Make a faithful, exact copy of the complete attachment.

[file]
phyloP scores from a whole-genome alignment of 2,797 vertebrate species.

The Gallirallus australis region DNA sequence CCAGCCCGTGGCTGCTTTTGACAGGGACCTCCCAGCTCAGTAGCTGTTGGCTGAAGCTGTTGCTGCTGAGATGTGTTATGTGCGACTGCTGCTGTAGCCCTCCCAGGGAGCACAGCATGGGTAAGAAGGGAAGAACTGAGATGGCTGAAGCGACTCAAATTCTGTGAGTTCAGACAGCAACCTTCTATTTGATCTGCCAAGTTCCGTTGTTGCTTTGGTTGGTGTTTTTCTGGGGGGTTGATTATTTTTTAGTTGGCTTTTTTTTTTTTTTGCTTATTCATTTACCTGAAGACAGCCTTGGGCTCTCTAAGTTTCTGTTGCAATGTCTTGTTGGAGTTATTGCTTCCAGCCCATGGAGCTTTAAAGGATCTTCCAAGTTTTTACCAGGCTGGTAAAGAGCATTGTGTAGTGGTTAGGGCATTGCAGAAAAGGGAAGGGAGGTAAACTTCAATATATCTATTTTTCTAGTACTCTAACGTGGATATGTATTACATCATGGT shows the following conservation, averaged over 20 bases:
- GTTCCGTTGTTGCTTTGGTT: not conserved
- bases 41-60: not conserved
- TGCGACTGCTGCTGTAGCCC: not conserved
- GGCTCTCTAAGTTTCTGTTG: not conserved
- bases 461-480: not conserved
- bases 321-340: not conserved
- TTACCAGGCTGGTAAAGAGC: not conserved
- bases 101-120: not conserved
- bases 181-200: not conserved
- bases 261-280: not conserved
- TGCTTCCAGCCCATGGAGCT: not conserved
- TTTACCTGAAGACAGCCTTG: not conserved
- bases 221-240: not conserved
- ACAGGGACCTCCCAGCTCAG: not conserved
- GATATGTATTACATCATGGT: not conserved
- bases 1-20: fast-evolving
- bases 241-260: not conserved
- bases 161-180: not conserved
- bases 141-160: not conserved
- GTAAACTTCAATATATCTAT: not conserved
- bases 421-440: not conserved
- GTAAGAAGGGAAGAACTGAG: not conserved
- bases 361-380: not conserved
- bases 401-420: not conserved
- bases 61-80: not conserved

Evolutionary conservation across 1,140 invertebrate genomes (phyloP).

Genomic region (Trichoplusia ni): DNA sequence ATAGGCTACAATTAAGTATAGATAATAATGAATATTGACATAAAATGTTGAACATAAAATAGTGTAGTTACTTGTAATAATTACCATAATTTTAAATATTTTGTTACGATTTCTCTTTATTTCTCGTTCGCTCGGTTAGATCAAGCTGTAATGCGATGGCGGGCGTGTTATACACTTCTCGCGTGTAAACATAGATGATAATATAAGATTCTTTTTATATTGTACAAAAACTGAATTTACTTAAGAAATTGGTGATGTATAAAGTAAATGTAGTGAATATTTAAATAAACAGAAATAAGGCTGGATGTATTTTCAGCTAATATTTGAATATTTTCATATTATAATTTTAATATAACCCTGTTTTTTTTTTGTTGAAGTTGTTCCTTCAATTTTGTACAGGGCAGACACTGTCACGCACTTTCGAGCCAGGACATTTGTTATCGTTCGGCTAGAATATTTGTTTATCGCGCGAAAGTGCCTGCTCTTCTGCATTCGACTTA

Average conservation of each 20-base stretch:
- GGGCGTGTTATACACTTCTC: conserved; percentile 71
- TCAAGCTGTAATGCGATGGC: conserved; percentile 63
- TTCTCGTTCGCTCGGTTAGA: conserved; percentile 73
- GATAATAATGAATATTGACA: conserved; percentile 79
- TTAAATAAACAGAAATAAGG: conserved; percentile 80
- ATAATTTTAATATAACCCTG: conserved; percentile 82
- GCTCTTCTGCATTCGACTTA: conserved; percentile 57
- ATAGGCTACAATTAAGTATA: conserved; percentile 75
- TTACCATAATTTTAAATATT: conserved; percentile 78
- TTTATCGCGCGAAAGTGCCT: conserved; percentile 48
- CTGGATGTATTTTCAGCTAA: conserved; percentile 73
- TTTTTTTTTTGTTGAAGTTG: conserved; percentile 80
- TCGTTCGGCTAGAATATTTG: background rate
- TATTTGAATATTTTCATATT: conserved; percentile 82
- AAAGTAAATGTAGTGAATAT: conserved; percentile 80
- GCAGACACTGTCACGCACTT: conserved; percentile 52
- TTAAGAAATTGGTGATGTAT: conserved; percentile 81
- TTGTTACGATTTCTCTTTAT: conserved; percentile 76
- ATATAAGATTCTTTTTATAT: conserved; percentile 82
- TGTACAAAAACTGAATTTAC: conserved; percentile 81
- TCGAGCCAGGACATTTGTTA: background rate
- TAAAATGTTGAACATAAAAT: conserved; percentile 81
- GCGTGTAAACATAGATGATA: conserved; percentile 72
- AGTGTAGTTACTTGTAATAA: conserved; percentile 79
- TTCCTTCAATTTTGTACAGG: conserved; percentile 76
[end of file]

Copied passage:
phyloP scores from a whole-genome alignment of 2,797 vertebrate species.

The Gallirallus australis region DNA sequence CCAGCCCGTGGCTGCTTTTGACAGGGACCTCCCAGCTCAGTAGCTGTTGGCTGAAGCTGTTGCTGCTGAGATGTGTTATGTGCGACTGCTGCTGTAGCCCTCCCAGGGAGCACAGCATGGGTAAGAAGGGAAGAACTGAGATGGCTGAAGCGACTCAAATTCTGTGAGTTCAGACAGCAACCTTCTATTTGATCTGCCAAGTTCCGTTGTTGCTTTGGTTGGTGTTTTTCTGGGGGGTTGATTATTTTTTAGTTGGCTTTTTTTTTTTTTTGCTTATTCATTTACCTGAAGACAGCCTTGGGCTCTCTAAGTTTCTGTTGCAATGTCTTGTTGGAGTTATTGCTTCCAGCCCATGGAGCTTTAAAGGATCTTCCAAGTTTTTACCAGGCTGGTAAAGAGCATTGTGTAGTGGTTAGGGCATTGCAGAAAAGGGAAGGGAGGTAAACTTCAATATATCTATTTTTCTAGTACTCTAACGTGGATATGTATTACATCATGGT shows the following conservation, averaged over 20 bases:
- GTTCCGTTGTTGCTTTGGTT: not conserved
- bases 41-60: not conserved
- TGCGACTGCTGCTGTAGCCC: not conserved
- GGCTCTCTAAGTTTCTGTTG: not conserved
- bases 461-480: not conserved
- bases 321-340: not conserved
- TTACCAGGCTGGTAAAGAGC: not conserved
- bases 101-120: not conserved
- bases 181-200: not conserved
- bases 261-280: not conserved
- TGCTTCCAGCCCATGGAGCT: not conserved
- TTTACCTGAAGACAGCCTTG: not conserved
- bases 221-240: not conserved
- ACAGGGACCTCCCAGCTCAG: not conserved
- GATATGTATTACATCATGGT: not conserved
- bases 1-20: fast-evolving
- bases 241-260: not conserved
- bases 161-180: not conserved
- bases 141-160: not conserved
- GTAAACTTCAATATATCTAT: not conserved
- bases 421-440: not conserved
- GTAAGAAGGGAAGAACTGAG: not conserved
- bases 361-380: not conserved
- bases 401-420: not conserved
- bases 61-80: not conserved

Evolutionary conservation across 1,140 invertebrate genomes (phyloP).

Genomic region (Trichoplusia ni): DNA sequence ATAGGCTACAATTAAGTATAGATAATAATGAATATTGACATAAAATGTTGAACATAAAATAGTGTAGTTACTTGTAATAATTACCATAATTTTAAATATTTTGTTACGATTTCTCTTTATTTCTCGTTCGCTCGGTTAGATCAAGCTGTAATGCGATGGCGGGCGTGTTATACACTTCTCGCGTGTAAACATAGATGATAATATAAGATTCTTTTTATATTGTACAAAAACTGAATTTACTTAAGAAATTGGTGATGTATAAAGTAAATGTAGTGAATATTTAAATAAACAGAAATAAGGCTGGATGTATTTTCAGCTAATATTTGAATATTTTCATATTATAATTTTAATATAACCCTGTTTTTTTTTTGTTGAAGTTGTTCCTTCAATTTTGTACAGGGCAGACACTGTCACGCACTTTCGAGCCAGGACATTTGTTATCGTTCGGCTAGAATATTTGTTTATCGCGCGAAAGTGCCTGCTCTTCTGCATTCGACTTA

Average conservation of each 20-base stretch:
- GGGCGTGTTATACACTTCTC: conserved; percentile 71
- TCAAGCTGTAATGCGATGGC: conserved; percentile 63
- TTCTCGTTCGCTCGGTTAGA: conserved; percentile 73
- GATAATAATGAATATTGACA: conserved; percentile 79
- TTAAATAAACAGAAATAAGG: conserved; percentile 80
- ATAATTTTAATATAACCCTG: conserved; percentile 82
- GCTCTTCTGCATTCGACTTA: conserved; percentile 57
- ATAGGCTACAATTAAGTATA: conserved; percentile 75
- TTACCATAATTTTAAATATT: conserved; percentile 78
- TTTATCGCGCGAAAGTGCCT: conserved; percentile 48
- CTGGATGTATTTTCAGCTAA: conserved; percentile 73
- TTTTTTTTTTGTTGAAGTTG: conserved; percentile 80
- TCGTTCGGCTAGAATATTTG: background rate
- TATTTGAATATTTTCATATT: conserved; percentile 82
- AAAGTAAATGTAGTGAATAT: conserved; percentile 80
- GCAGACACTGTCACGCACTT: conserved; percentile 52
- TTAAGAAATTGGTGATGTAT: conserved; percentile 81
- TTGTTACGATTTCTCTTTAT: conserved; percentile 76
- ATATAAGATTCTTTTTATAT: conserved; percentile 82
- TGTACAAAAACTGAATTTAC: conserved; percentile 81
- TCGAGCCAGGACATTTGTTA: background rate
- TAAAATGTTGAACATAAAAT: conserved; percentile 81
- GCGTGTAAACATAGATGATA: conserved; percentile 72
- AGTGTAGTTACTTGTAATAA: conserved; percentile 79
- TTCCTTCAATTTTGTACAGG: conserved; percentile 76